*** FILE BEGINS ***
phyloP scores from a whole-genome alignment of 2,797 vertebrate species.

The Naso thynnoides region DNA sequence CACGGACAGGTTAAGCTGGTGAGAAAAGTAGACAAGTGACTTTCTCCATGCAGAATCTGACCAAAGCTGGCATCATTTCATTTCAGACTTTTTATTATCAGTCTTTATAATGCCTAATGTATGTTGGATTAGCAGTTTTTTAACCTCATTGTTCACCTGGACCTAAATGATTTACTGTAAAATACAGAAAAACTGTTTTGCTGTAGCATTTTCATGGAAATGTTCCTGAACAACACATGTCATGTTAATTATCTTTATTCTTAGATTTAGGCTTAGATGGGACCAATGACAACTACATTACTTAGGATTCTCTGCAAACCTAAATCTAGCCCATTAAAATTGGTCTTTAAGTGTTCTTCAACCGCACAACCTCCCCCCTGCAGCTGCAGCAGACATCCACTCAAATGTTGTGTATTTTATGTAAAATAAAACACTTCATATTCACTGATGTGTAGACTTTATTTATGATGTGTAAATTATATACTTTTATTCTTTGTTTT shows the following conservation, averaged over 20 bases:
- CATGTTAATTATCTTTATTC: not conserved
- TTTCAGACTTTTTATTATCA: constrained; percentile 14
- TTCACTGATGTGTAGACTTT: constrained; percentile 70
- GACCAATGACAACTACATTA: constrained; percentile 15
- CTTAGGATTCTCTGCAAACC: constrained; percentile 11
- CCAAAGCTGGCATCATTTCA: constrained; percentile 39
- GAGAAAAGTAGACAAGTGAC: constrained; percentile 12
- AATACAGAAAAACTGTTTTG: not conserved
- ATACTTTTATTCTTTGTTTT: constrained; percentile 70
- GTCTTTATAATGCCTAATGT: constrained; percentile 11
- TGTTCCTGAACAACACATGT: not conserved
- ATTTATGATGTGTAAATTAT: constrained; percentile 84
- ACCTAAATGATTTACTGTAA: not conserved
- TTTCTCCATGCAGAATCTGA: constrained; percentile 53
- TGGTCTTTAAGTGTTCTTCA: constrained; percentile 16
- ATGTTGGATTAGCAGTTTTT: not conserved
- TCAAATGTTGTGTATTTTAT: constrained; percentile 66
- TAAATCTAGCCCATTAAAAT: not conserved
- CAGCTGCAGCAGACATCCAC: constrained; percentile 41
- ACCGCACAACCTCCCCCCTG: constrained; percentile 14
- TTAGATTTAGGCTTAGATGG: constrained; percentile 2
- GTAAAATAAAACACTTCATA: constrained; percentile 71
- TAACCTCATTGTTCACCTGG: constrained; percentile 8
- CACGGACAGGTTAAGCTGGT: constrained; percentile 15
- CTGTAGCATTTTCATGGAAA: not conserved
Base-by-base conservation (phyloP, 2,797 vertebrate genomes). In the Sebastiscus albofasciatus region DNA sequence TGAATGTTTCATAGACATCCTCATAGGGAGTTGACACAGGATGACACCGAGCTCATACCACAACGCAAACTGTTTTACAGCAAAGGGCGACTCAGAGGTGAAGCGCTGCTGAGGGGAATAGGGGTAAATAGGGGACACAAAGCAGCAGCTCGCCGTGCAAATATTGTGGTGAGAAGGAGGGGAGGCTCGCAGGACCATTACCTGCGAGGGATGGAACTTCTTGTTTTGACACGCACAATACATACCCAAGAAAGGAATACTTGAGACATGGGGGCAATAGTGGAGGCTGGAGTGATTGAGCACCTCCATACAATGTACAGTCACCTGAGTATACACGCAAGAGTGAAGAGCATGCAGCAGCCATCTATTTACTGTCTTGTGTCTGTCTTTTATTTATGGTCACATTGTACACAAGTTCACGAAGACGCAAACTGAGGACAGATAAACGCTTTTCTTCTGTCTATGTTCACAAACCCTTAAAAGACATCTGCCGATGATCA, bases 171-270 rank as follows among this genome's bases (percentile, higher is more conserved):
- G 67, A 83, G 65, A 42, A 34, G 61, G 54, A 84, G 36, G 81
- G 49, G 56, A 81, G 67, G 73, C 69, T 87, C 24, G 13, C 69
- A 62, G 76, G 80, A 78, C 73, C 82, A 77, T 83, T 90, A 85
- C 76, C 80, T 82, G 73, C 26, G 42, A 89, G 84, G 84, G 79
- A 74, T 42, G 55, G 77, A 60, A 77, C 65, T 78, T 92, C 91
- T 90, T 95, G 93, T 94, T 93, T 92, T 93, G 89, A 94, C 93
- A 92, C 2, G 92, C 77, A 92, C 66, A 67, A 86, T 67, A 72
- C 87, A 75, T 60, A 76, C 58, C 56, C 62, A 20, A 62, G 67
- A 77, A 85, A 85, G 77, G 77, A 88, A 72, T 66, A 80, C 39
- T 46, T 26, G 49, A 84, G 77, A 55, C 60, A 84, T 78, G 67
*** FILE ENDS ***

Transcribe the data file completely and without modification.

phyloP scores from a whole-genome alignment of 2,797 vertebrate species.

The Naso thynnoides region DNA sequence CACGGACAGGTTAAGCTGGTGAGAAAAGTAGACAAGTGACTTTCTCCATGCAGAATCTGACCAAAGCTGGCATCATTTCATTTCAGACTTTTTATTATCAGTCTTTATAATGCCTAATGTATGTTGGATTAGCAGTTTTTTAACCTCATTGTTCACCTGGACCTAAATGATTTACTGTAAAATACAGAAAAACTGTTTTGCTGTAGCATTTTCATGGAAATGTTCCTGAACAACACATGTCATGTTAATTATCTTTATTCTTAGATTTAGGCTTAGATGGGACCAATGACAACTACATTACTTAGGATTCTCTGCAAACCTAAATCTAGCCCATTAAAATTGGTCTTTAAGTGTTCTTCAACCGCACAACCTCCCCCCTGCAGCTGCAGCAGACATCCACTCAAATGTTGTGTATTTTATGTAAAATAAAACACTTCATATTCACTGATGTGTAGACTTTATTTATGATGTGTAAATTATATACTTTTATTCTTTGTTTT shows the following conservation, averaged over 20 bases:
- CATGTTAATTATCTTTATTC: not conserved
- TTTCAGACTTTTTATTATCA: constrained; percentile 14
- TTCACTGATGTGTAGACTTT: constrained; percentile 70
- GACCAATGACAACTACATTA: constrained; percentile 15
- CTTAGGATTCTCTGCAAACC: constrained; percentile 11
- CCAAAGCTGGCATCATTTCA: constrained; percentile 39
- GAGAAAAGTAGACAAGTGAC: constrained; percentile 12
- AATACAGAAAAACTGTTTTG: not conserved
- ATACTTTTATTCTTTGTTTT: constrained; percentile 70
- GTCTTTATAATGCCTAATGT: constrained; percentile 11
- TGTTCCTGAACAACACATGT: not conserved
- ATTTATGATGTGTAAATTAT: constrained; percentile 84
- ACCTAAATGATTTACTGTAA: not conserved
- TTTCTCCATGCAGAATCTGA: constrained; percentile 53
- TGGTCTTTAAGTGTTCTTCA: constrained; percentile 16
- ATGTTGGATTAGCAGTTTTT: not conserved
- TCAAATGTTGTGTATTTTAT: constrained; percentile 66
- TAAATCTAGCCCATTAAAAT: not conserved
- CAGCTGCAGCAGACATCCAC: constrained; percentile 41
- ACCGCACAACCTCCCCCCTG: constrained; percentile 14
- TTAGATTTAGGCTTAGATGG: constrained; percentile 2
- GTAAAATAAAACACTTCATA: constrained; percentile 71
- TAACCTCATTGTTCACCTGG: constrained; percentile 8
- CACGGACAGGTTAAGCTGGT: constrained; percentile 15
- CTGTAGCATTTTCATGGAAA: not conserved
Base-by-base conservation (phyloP, 2,797 vertebrate genomes). In the Sebastiscus albofasciatus region DNA sequence TGAATGTTTCATAGACATCCTCATAGGGAGTTGACACAGGATGACACCGAGCTCATACCACAACGCAAACTGTTTTACAGCAAAGGGCGACTCAGAGGTGAAGCGCTGCTGAGGGGAATAGGGGTAAATAGGGGACACAAAGCAGCAGCTCGCCGTGCAAATATTGTGGTGAGAAGGAGGGGAGGCTCGCAGGACCATTACCTGCGAGGGATGGAACTTCTTGTTTTGACACGCACAATACATACCCAAGAAAGGAATACTTGAGACATGGGGGCAATAGTGGAGGCTGGAGTGATTGAGCACCTCCATACAATGTACAGTCACCTGAGTATACACGCAAGAGTGAAGAGCATGCAGCAGCCATCTATTTACTGTCTTGTGTCTGTCTTTTATTTATGGTCACATTGTACACAAGTTCACGAAGACGCAAACTGAGGACAGATAAACGCTTTTCTTCTGTCTATGTTCACAAACCCTTAAAAGACATCTGCCGATGATCA, bases 171-270 rank as follows among this genome's bases (percentile, higher is more conserved):
- G 67, A 83, G 65, A 42, A 34, G 61, G 54, A 84, G 36, G 81
- G 49, G 56, A 81, G 67, G 73, C 69, T 87, C 24, G 13, C 69
- A 62, G 76, G 80, A 78, C 73, C 82, A 77, T 83, T 90, A 85
- C 76, C 80, T 82, G 73, C 26, G 42, A 89, G 84, G 84, G 79
- A 74, T 42, G 55, G 77, A 60, A 77, C 65, T 78, T 92, C 91
- T 90, T 95, G 93, T 94, T 93, T 92, T 93, G 89, A 94, C 93
- A 92, C 2, G 92, C 77, A 92, C 66, A 67, A 86, T 67, A 72
- C 87, A 75, T 60, A 76, C 58, C 56, C 62, A 20, A 62, G 67
- A 77, A 85, A 85, G 77, G 77, A 88, A 72, T 66, A 80, C 39
- T 46, T 26, G 49, A 84, G 77, A 55, C 60, A 84, T 78, G 67